You can kill a honeysuckle plant by pulling it out yourself, cutting them, or in dire cases of invasions, by using herbicides. The first suggestion works only for young plants as most honeysuckle varieties have shallow root systems. Cutting them may not work if you're not diligent at it because it may just grow back days after being severed while using herbicides has its disadvantages as well.
Authorities on dealing with honeysuckles discourage cutting down the plants because new shoots will just sprout from the roots easily. However, some still cut the vines every now and then mainly to withhold the roots from getting the necessary nutrients. Another worthy suggestion involves bagging the severed tree to prevent it from being exposed to the sun.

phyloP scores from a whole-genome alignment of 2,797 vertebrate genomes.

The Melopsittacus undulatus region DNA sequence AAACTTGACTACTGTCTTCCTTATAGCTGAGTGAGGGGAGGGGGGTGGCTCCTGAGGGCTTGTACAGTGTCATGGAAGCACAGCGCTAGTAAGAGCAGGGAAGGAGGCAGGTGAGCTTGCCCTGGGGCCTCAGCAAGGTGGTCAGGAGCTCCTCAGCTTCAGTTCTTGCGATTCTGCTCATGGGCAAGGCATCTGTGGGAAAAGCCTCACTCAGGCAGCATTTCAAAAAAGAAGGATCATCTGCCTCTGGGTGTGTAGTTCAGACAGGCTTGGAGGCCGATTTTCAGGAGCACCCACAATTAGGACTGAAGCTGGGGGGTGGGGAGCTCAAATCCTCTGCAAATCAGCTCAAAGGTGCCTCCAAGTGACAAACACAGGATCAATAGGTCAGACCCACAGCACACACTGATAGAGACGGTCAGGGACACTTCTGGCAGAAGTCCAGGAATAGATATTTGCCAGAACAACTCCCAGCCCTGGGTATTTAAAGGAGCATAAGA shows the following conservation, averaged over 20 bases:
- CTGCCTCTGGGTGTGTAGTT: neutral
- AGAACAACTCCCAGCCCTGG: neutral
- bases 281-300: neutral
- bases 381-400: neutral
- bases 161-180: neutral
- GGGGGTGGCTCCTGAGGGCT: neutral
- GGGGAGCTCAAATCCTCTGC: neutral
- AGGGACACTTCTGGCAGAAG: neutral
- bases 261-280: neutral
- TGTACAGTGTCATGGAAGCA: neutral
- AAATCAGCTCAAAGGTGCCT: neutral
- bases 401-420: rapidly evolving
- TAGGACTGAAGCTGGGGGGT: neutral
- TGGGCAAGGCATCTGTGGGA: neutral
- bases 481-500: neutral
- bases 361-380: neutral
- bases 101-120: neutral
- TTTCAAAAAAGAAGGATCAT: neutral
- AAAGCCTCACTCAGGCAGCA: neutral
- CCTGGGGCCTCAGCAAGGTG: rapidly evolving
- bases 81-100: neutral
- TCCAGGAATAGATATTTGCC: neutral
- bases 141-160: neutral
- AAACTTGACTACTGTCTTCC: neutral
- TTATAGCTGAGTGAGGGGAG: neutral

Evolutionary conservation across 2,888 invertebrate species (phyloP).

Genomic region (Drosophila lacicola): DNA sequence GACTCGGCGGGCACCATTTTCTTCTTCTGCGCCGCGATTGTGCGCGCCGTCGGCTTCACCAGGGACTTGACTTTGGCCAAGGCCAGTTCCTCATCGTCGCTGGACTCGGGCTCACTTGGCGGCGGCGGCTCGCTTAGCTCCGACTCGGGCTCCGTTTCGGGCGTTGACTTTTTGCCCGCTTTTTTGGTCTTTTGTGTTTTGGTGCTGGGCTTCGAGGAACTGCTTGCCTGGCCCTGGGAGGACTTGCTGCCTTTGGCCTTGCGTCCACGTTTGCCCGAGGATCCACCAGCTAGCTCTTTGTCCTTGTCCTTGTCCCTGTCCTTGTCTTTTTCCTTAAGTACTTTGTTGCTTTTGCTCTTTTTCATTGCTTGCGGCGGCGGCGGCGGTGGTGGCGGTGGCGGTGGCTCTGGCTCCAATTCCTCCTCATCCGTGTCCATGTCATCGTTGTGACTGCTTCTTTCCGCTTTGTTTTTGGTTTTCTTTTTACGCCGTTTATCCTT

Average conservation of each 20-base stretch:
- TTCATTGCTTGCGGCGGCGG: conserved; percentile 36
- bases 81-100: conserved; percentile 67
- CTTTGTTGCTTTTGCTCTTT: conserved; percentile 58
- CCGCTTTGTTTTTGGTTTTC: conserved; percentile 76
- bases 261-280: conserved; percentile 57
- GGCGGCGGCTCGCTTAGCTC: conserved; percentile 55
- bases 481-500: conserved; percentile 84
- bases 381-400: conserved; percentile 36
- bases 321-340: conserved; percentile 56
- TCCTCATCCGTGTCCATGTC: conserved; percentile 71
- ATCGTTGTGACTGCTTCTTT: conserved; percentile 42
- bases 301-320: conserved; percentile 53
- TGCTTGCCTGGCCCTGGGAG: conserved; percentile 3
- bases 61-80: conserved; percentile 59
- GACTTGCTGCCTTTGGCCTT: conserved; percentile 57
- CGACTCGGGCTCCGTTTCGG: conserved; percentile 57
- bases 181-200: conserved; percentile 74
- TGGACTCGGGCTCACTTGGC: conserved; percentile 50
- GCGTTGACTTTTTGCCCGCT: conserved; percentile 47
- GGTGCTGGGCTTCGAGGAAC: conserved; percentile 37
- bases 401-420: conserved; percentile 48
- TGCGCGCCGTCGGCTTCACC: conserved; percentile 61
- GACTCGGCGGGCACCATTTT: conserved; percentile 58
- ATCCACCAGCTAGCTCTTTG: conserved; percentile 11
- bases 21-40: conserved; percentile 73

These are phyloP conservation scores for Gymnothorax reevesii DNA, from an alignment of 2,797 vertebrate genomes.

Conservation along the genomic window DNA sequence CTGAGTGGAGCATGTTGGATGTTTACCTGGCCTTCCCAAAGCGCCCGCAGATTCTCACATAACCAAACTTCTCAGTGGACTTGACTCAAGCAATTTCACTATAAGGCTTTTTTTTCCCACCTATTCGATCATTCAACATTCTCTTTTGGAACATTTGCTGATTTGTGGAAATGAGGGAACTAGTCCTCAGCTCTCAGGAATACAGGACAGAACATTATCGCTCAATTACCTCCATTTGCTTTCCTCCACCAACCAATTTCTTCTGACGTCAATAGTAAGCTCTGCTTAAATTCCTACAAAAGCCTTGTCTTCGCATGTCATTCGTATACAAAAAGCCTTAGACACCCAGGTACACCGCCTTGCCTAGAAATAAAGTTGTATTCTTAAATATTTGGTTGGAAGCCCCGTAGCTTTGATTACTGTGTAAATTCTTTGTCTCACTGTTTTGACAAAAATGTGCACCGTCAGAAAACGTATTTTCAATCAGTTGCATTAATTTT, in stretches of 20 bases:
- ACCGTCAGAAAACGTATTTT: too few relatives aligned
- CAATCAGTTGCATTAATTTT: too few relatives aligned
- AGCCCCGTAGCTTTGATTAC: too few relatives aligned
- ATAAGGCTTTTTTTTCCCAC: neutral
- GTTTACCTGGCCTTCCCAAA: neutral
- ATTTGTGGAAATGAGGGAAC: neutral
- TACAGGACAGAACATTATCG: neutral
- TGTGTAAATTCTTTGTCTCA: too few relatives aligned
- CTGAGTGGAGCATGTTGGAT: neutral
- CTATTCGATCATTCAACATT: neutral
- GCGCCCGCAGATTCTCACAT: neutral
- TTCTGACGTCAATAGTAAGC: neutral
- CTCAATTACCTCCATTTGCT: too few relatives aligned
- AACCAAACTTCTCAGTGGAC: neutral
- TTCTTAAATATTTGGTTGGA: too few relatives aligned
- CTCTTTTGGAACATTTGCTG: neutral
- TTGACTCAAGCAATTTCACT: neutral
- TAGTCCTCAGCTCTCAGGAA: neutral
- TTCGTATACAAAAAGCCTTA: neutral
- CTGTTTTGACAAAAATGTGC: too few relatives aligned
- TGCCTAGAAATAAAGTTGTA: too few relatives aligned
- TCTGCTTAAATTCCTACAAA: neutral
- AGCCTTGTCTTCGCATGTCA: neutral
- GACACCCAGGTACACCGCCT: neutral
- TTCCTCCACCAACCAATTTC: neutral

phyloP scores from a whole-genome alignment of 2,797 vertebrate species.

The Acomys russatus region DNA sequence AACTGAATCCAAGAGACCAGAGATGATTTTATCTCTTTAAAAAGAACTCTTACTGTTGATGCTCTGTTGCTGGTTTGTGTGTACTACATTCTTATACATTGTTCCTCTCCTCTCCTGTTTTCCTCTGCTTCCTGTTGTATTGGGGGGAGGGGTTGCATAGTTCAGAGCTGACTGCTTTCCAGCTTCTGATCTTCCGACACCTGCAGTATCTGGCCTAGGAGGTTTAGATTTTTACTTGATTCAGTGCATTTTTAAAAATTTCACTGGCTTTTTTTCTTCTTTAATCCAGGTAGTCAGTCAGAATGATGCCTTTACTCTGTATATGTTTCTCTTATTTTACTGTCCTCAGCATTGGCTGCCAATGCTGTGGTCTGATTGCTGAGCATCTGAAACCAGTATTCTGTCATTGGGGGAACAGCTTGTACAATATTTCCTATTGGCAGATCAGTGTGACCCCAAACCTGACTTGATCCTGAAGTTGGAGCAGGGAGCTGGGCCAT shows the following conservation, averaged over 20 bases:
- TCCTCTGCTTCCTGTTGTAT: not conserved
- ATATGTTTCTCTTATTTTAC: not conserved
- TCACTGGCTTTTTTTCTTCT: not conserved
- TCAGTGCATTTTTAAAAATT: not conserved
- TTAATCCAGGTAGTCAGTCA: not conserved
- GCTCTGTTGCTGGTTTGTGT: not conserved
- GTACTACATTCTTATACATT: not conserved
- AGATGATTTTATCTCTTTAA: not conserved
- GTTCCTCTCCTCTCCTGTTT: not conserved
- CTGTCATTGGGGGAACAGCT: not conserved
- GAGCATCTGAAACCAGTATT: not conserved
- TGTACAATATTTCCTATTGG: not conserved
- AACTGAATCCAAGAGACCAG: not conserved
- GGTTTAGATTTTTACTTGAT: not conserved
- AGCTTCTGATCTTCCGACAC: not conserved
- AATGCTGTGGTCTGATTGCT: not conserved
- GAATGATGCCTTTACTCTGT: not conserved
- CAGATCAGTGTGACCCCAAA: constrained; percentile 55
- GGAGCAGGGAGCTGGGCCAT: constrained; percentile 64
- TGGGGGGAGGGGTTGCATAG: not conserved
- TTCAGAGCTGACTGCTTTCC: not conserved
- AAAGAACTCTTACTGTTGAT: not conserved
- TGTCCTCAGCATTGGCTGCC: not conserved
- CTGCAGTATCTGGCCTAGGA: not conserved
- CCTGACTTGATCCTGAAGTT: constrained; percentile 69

If you want a more decisive action against honeysuckle invasion, use an herbicide solution containing one percent glysophate. Depending on the area of infestation, you can increase the solution level to up to a 30 percent solution of glyphosate. However, using herbicides can potentially kill surrounding plants as well.
The honeysuckle plant was originally planted in the United States during the 50's and 70's because of its ornamental value. It is also supposed to help control soil erosion and provide shelter and food for wildlife. While its flowers are brilliant and lovely, its aggressive reproductive ways pose problems for the native plants. What's more, its fruits have practically no nutritional value and its dense bushes prevent anything from living under it.